However, in a first for Facebook, a New York judge allowed a woman to serve her divorce papers via Facebook as an attachment. Apparently, the woman’s husband had no physical address and was refusing to accept service of the divorce papers. After the Judge confirmed that the Husband’s Facebook account was legitimate and belonged to him, the Judge entered an order allowing her attorney to serve the divorce paperwork via Facebook. The documents had to be attached to a private message. The message had to be sent once a week for 3 consecutive weeks. At the end of the three weeks, the service was deemed accomplished and the case could proceed in the normal course. Whether a California court will allow a party to serve a divorce petition via Facebook is unknown, but that is only because no one has asked a court to allow them to do so. I think under the same circumstances, a California Court would, at the very least, give the idea of service via Facebook due consideration.In California, and most states, service of process is all about making sure the other side has notice to the other party. This ensures the other party to the case has an opportunity to have their day in court and tell their side of the story. It is all about fairness.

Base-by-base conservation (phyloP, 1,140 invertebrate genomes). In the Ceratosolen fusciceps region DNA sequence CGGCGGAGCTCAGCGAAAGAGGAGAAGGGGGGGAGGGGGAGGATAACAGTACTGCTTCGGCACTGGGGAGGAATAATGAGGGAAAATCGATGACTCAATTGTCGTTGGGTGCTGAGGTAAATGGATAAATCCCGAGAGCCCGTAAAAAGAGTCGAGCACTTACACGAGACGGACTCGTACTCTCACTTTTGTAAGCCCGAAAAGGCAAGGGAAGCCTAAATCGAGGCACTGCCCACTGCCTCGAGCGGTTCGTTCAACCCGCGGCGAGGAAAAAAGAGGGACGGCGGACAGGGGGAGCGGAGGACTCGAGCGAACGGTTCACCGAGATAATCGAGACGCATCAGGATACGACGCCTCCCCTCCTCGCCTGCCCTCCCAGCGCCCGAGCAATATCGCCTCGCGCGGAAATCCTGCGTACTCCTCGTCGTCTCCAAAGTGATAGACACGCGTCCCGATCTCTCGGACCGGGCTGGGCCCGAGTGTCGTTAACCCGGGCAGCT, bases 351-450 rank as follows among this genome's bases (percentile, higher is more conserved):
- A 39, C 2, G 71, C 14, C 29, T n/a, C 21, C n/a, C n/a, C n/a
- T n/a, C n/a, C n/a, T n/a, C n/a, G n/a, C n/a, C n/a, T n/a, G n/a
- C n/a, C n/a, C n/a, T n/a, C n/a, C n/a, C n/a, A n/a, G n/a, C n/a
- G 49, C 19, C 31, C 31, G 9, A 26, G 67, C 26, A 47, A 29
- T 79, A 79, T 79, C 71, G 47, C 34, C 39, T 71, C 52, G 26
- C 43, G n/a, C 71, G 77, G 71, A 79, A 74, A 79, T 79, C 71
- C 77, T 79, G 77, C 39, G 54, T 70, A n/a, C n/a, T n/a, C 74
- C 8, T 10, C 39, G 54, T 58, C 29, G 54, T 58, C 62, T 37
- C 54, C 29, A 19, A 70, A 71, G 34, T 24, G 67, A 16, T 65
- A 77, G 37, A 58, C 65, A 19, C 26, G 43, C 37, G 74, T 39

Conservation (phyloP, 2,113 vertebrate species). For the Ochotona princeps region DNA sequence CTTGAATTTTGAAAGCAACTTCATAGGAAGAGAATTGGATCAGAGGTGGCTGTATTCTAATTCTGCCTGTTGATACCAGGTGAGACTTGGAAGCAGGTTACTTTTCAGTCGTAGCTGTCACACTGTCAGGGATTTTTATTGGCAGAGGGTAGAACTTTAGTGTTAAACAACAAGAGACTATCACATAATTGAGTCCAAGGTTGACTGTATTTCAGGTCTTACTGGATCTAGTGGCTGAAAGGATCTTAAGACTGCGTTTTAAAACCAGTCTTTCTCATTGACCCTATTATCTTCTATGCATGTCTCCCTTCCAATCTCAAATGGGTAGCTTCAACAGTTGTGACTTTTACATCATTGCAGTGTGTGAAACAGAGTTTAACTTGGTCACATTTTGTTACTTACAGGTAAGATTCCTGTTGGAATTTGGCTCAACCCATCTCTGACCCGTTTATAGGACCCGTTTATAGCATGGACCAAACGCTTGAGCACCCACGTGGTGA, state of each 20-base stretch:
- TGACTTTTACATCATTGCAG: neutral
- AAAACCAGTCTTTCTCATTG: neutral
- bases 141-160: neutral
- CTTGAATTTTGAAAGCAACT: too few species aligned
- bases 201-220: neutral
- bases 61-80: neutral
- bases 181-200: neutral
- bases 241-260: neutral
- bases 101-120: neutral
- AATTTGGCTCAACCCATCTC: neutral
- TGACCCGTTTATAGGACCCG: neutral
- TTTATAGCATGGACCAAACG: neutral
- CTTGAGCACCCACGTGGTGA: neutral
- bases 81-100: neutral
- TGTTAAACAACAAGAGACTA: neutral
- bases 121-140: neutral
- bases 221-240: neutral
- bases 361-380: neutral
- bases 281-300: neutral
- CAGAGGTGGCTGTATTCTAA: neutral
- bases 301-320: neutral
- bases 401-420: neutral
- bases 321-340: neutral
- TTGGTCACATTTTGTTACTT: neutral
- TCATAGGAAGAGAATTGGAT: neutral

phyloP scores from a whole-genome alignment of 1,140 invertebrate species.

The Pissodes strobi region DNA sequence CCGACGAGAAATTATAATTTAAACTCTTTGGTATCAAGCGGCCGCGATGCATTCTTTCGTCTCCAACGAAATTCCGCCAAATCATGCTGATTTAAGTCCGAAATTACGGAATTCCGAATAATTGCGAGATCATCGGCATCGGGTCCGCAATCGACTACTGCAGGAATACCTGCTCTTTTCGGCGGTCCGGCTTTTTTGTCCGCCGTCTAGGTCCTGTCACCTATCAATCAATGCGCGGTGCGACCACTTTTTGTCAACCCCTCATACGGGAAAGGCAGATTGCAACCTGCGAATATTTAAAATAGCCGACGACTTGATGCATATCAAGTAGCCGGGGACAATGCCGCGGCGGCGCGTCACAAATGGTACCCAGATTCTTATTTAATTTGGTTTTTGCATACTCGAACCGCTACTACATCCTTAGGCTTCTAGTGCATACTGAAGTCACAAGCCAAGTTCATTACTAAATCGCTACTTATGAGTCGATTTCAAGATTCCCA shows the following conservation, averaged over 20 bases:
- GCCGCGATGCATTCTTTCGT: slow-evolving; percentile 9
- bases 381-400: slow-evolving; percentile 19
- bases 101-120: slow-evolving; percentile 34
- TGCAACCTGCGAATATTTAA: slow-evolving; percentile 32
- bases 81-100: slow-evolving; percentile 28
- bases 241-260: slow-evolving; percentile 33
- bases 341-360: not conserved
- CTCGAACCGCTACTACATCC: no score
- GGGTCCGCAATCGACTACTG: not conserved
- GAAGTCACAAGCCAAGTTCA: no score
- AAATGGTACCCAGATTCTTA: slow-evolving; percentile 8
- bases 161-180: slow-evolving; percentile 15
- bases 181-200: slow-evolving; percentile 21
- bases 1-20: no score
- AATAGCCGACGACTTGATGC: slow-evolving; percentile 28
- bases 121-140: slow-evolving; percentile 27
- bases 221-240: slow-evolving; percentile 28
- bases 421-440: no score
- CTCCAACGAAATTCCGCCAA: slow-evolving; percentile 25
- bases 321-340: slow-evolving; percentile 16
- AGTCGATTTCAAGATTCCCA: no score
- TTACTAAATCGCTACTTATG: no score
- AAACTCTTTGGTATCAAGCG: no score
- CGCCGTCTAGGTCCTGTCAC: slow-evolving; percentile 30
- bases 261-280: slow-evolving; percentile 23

In California, a Petition for Dissolution of Marriage must be served personally on the other party. Pursuant California Code of Civil Procedure § 414.10, service “may be made by any person not a party to the proceeding who is at least 18 years of age.” What that means is you cannot be the person to perform the service. Most people ask a friend or family member to serve the papers. You can also hire a process server, but that means you have to pay them; usually around $100. In most cases, the other party knows the divorce has been started and is expecting to be served. Even when it is a surprise to the other party, most people do not actively evade service, especially when the service is performed at their home or job.
In some cases, you may not know where the other person lives, or as in the Facebook case, they have no address and you do not know how to locate them. In California, you can ask the Court’s permission to serve the papers by publication or posting. Service by publication is used when you do not know where the other party lives, but you believe they live in a general area. When you serve via publication, you publish the Summons in a newspaper of general circulation in the area where the other party is likely to be. You will have to pay the newspaper a fee to publish the papers, and it will have to be published for 4 weeks in a row, at least once a week. In San Diego, you do not have to publish the papers in the Union Tribune, which could be very expensive. You can use smaller publications that are dedicated to this type of work and can publish a Summons for around $80 for all four weeks.